Disseminated Intravascular Coagulation Average Cost

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What is Disseminated Intravascular Coagulation?

There are several forms of DIC, which include peracute, acute, and chronic. Peracute is a mild form of DIC that involves an abnormal dysfunction of one or more vital organs (heart, lungs, kidneys) and mild to moderate clotting increase. Acute DIC is life-threatening and includes both clotting and hemorrhaging that is thought to be the advanced stage of peracute DIC. This form is a fast-moving condition that can be fatal quickly because of shock and hypotension. Chronic DIC is more difficult to diagnose, but is usually found during a veterinary examination for another illness. This form of DIC is usually a result of a serious chronic illness such as cancer. DIC may be hard to diagnose, as previously mentioned, and is often found during an examination for the primary illness or injury. However, it is a very dangerous ailment that can be lethal if you do not see a veterinarian right away.

Disseminated intravascular coagulation (DIC) is a life threatening bleeding disorder that can result in uncontrolled bleeding and organ failure, which can lead to death. The platelets, proteins, and other elements in your pet’s bloodstream all have special roles in clotting the blood, and if any one of them is unable to do its job, the blood will not clot properly. DIC is a secondary disease caused by one of many different conditions, such as serious injuries or burns, heat stroke, or some kind of parasite, virus, or bacterial disease. The symptoms of the primary illness can make diagnosing either of the ailments difficult so it is important to see a veterinary professional if your dog has been behaving abnormally or seems more tired than usual. With DIC, getting help for your pet right away is essential to successful recovery.

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Symptoms of Disseminated Intravascular Coagulation in Dogs

Some of the most common signs of DIC are:

  • Excessive sleepiness
  • Weakness
  • Tiny purple or red spots from bleeding into the skin
  • Bruising all over the body with no known cause
  • Pale gums and other mucous membranes
  • Jaundice (yellowing of skin
  • Bloody urine or stool
  • Vomiting blood
  • Bloody nose
  • Rapid heart rate and respirations
  • Swelling in abdomen from blood leaking into abdominal cavity


  • Peracute
  • Acute
  • Chronic

Causes of Disseminated Intravascular Coagulation in Dogs

There are many different causes of DIC, some of which include: 


  • Bacterial sepsis
  • Severe infection


  • Infectious hepatitis
  • Distemper
  • Parvovirus


  • Severe systemic protozoal disease


  • Fulminating systemic fungal disease
  • Candida sepsis

Noninfectious, inflammatory

  • Solid tumors
  • Myeloproliferative or lymphoproliferative cancer

Tissue trauma, ischemia

  • Severe shock
  • Heat stroke
  • Pancreatitis
  • Extreme crushing injury
  • Serious burns
  • Snake or insect bite
  • Gastric dilatation-volvulus
  • Severe gastroenteritis (bloat)
  • Heartworm disease


  • Immune-mediated hemolytic anemia
  • Hemolytic transfusion reaction

Diagnosis of Disseminated Intravascular Coagulation in Dogs

The veterinarian will need to do a complete physical examination first, including weight, height, reflexes, body temperature, pupil reaction time, blood pressure, breath sounds, abdominal palpation, heart rate, respirations, and oxygen levels. Be sure to tell the veterinarian if your dog is on any kind of medication (prescription and over the counter) and if you can, bring your dog’s medical and vaccination records. Tests done to determine the cause of DIC include a blood smear to test liver enzyme levels, anemia, and protein levels, and a biochemical analysis to show elevated protein and liver enzymes and decreased platelets. A complete blood count will indicate elevated neutrophilia if there is an infection. A packed cell volume (PCV) will check for dehydration; and a prothrombin (PT) and partial thromboplastin time (PTT) tests will determine clotting factors.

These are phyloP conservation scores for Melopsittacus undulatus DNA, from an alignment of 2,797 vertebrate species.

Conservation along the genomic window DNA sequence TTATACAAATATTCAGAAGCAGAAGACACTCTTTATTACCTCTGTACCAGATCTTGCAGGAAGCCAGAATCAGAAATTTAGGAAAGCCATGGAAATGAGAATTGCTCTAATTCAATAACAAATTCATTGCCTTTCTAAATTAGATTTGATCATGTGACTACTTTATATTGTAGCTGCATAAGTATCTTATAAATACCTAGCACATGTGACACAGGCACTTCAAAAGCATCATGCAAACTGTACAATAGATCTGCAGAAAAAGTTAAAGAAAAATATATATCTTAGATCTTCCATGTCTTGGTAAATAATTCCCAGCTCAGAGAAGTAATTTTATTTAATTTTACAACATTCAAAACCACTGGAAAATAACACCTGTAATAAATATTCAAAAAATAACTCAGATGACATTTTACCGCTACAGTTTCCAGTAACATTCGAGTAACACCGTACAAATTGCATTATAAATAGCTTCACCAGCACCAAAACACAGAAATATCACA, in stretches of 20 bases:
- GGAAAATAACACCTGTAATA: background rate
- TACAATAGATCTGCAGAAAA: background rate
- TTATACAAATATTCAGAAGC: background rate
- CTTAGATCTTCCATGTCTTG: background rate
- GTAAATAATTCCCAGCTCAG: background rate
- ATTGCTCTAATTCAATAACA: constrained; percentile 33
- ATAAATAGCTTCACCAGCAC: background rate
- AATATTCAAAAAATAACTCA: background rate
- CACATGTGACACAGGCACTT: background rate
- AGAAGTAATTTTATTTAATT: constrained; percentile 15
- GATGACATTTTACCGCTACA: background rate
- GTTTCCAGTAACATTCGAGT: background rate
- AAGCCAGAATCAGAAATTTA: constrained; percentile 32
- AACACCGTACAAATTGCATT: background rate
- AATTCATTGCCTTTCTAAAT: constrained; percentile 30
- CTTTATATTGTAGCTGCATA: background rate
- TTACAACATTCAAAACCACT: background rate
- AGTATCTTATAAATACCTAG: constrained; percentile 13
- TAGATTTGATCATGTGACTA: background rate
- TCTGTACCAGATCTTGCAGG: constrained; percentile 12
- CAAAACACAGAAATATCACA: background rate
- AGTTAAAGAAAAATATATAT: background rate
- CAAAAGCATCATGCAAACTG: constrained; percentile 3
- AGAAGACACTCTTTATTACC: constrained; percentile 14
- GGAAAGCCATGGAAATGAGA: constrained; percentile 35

In addition, the veterinarian may do an electrocardiogram (EKG) to test the electrical and muscle functions of the heart. Your dog will be sedated during this procedure. Also, while your dog is sedated, the veterinarian may use an endoscope to check the throat, esophagus, and airway for obstructions or plant residue. Afterward, abdominal x-rays (radiographs) will be done to examine the digestive tract and stomach. If necessary, the veterinarian may also perform an MRI, CT scan, or ultrasound to get a better look at your pet’s organs.

Treatment of Disseminated Intravascular Coagulation in Dogs

The treatment for DIC is dependent on the underlying cause of the DIC, but the first thing the veterinarian will do is stabilize your dog. This may include blood transfusion, intravenous fluid and electrolyte therapy.


The veterinarian will need to hospitalize your dog for at least 24 hours for aggressive treatment of the illness and constant observation.


The medications given to your dog will depend on the underlying disorder, but DIC requires intravenous fluids, electrolytes, and blood transfusions. Antibiotics and corticosteroids may be administered to prevent infections and reduce inflammation.

Recovery of Disseminated Intravascular Coagulation in Dogs

Your dog’s prognosis depends on the underlying cause of the DIC and whether the disease is peracute, acute, or chronic. Acute DIC is a fast moving and life threatening emergency which can be fatal in less than an hour if not treated immediately. If your pet gets treatment right away, the prognosis is still guarded because of the underlying illness.